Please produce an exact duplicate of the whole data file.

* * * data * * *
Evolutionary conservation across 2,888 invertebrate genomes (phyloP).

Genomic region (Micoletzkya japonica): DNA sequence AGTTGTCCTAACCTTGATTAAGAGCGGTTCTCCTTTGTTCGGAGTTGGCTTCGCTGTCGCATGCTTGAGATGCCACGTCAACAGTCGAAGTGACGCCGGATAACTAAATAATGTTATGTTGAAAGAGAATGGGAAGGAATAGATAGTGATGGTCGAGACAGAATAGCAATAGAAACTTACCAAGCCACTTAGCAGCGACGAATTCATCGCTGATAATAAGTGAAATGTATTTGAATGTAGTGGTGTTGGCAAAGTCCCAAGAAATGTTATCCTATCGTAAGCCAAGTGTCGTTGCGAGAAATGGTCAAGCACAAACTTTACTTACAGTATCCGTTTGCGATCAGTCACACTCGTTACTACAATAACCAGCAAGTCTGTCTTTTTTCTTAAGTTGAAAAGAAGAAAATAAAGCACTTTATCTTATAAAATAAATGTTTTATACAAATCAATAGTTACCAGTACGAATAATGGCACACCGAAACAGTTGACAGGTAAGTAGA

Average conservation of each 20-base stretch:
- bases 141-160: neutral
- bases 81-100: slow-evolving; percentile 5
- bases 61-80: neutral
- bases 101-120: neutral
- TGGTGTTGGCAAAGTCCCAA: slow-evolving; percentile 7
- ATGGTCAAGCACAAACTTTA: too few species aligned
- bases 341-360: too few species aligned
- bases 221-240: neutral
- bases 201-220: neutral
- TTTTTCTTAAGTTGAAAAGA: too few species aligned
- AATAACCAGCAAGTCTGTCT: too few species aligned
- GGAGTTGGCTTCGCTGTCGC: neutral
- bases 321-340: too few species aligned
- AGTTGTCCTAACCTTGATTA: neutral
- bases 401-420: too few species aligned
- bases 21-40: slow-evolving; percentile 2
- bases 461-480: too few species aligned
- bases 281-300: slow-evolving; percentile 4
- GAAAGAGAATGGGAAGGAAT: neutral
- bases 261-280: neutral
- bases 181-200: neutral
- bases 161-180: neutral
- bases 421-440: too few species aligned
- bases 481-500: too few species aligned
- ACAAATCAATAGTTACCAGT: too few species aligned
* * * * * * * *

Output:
Evolutionary conservation across 2,888 invertebrate genomes (phyloP).

Genomic region (Micoletzkya japonica): DNA sequence AGTTGTCCTAACCTTGATTAAGAGCGGTTCTCCTTTGTTCGGAGTTGGCTTCGCTGTCGCATGCTTGAGATGCCACGTCAACAGTCGAAGTGACGCCGGATAACTAAATAATGTTATGTTGAAAGAGAATGGGAAGGAATAGATAGTGATGGTCGAGACAGAATAGCAATAGAAACTTACCAAGCCACTTAGCAGCGACGAATTCATCGCTGATAATAAGTGAAATGTATTTGAATGTAGTGGTGTTGGCAAAGTCCCAAGAAATGTTATCCTATCGTAAGCCAAGTGTCGTTGCGAGAAATGGTCAAGCACAAACTTTACTTACAGTATCCGTTTGCGATCAGTCACACTCGTTACTACAATAACCAGCAAGTCTGTCTTTTTTCTTAAGTTGAAAAGAAGAAAATAAAGCACTTTATCTTATAAAATAAATGTTTTATACAAATCAATAGTTACCAGTACGAATAATGGCACACCGAAACAGTTGACAGGTAAGTAGA

Average conservation of each 20-base stretch:
- bases 141-160: neutral
- bases 81-100: slow-evolving; percentile 5
- bases 61-80: neutral
- bases 101-120: neutral
- TGGTGTTGGCAAAGTCCCAA: slow-evolving; percentile 7
- ATGGTCAAGCACAAACTTTA: too few species aligned
- bases 341-360: too few species aligned
- bases 221-240: neutral
- bases 201-220: neutral
- TTTTTCTTAAGTTGAAAAGA: too few species aligned
- AATAACCAGCAAGTCTGTCT: too few species aligned
- GGAGTTGGCTTCGCTGTCGC: neutral
- bases 321-340: too few species aligned
- AGTTGTCCTAACCTTGATTA: neutral
- bases 401-420: too few species aligned
- bases 21-40: slow-evolving; percentile 2
- bases 461-480: too few species aligned
- bases 281-300: slow-evolving; percentile 4
- GAAAGAGAATGGGAAGGAAT: neutral
- bases 261-280: neutral
- bases 181-200: neutral
- bases 161-180: neutral
- bases 421-440: too few species aligned
- bases 481-500: too few species aligned
- ACAAATCAATAGTTACCAGT: too few species aligned